In New Zealand we hold general elections every 3 years, where we voice what’s important to us as a country. But voting isn’t the only way to participate in democracy.

You can also lobby your local MPs directly on what issues matter to you, and how they can earn your vote. You can do this any time, but it’s especially effective and important during an Election year.

The PSA has a membership of 63,000 and growing, so your voice has the power and support of every member behind it. Now is a crucial time to ensure that MPs not only know what our priorities are as an organisation, but that we expect them to make a commitment to change.

Never underestimate the importance of personal interaction with your local MP. They value the voices of their constituents and take your words with them when they enter parliament.

This guide will give you some tips about lobbying your local MPs.

Step one – Decide what you want to lobby about

When you choose to lobby an MP you need to have a clear subject and a clear action for them to take. Choose a topic that aligns with their portfolios. Choose something that matters to you. Just as important as speaking to the MP with the right portfolio, you also need to care about the issue. How does it impact your work or your life? These personal stories will help make your case, and will support your other messaging.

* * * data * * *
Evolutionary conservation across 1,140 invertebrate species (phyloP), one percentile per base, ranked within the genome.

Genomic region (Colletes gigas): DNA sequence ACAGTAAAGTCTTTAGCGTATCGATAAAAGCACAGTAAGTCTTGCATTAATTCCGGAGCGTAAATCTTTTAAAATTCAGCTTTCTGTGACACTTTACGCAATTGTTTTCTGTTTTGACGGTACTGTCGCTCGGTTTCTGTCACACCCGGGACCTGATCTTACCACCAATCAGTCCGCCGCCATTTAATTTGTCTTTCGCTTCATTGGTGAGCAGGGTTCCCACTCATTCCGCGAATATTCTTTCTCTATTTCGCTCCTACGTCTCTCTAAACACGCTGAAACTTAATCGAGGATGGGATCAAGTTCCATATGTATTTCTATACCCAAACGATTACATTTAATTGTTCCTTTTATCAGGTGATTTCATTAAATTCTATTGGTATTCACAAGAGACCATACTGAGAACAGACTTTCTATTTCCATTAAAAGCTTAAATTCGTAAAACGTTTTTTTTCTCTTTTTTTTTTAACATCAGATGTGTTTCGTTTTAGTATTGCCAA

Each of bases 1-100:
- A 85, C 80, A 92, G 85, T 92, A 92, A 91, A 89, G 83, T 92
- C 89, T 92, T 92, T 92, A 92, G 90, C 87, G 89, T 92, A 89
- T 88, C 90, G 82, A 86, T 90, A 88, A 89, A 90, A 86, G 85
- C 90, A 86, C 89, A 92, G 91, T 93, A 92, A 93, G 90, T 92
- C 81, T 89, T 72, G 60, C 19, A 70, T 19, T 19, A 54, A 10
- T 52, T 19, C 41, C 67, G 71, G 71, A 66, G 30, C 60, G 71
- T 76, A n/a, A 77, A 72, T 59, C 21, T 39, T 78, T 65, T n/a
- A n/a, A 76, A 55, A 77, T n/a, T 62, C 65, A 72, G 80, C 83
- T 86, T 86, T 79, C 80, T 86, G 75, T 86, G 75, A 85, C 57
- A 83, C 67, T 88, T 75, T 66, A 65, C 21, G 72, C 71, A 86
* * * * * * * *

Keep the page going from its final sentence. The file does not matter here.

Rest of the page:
We recommend you look at the PSA election asks, (insert link here) which have been developed based on input from delegates and members throughout the PSA. Choose an area that matches with your local MP’s portfolios and your personal interests or experiences.

Step two – do your research

Research can seem like a bit of a process but it is worth it, the more you know about the MPs you are lobbying the more successful you will be.

Identify your local MPs

Look up who the MPs are in your region. They are your best bet, because they want to hear from the people in the region they represent. Check the size of their majority (this can be found on the website) and how long they have held a seat in parliament. If they hold a large margin they may be less likely to be swayed by the pressure of lobbying. An MP with a new seat or a smaller margin is more likely to take the time to listen and take action.

What are their areas of interest?

MPs have portfolios they are responsible for. Check what your MP is the spokesperson for, and whether or not they are on any select committees. This will be useful to help you decide what to talk to them about. If you meet with them about their roles they will have more power to represent you, both within their party and within parliament.

What is their party’s position?

All MPs are instructed to vote in line with their party’s position. Sometimes MPs will have to choose between voting with their party or their constituency. When lobbying an MP it is your job to convince them that why your position reflects the interest of the electorate and why they must take action.

Step Three – Decide on how you are going to lobby your MP

There a 3 ways you can lobby your local politician:

  • By letter.
  • By phone.
  • An in-person meeting.

Each has strengths and weaknesses. We recommend in-person meetings if you can get them, as they are the most effective form of lobbying. However, letter writing and phone calls can still have impact, especially in larger numbers.

Letter writing to MPs/Members of Parliament

This is a great group activity that you can get others involved in, but each letter must be individually written. Form letters lose impact quickly.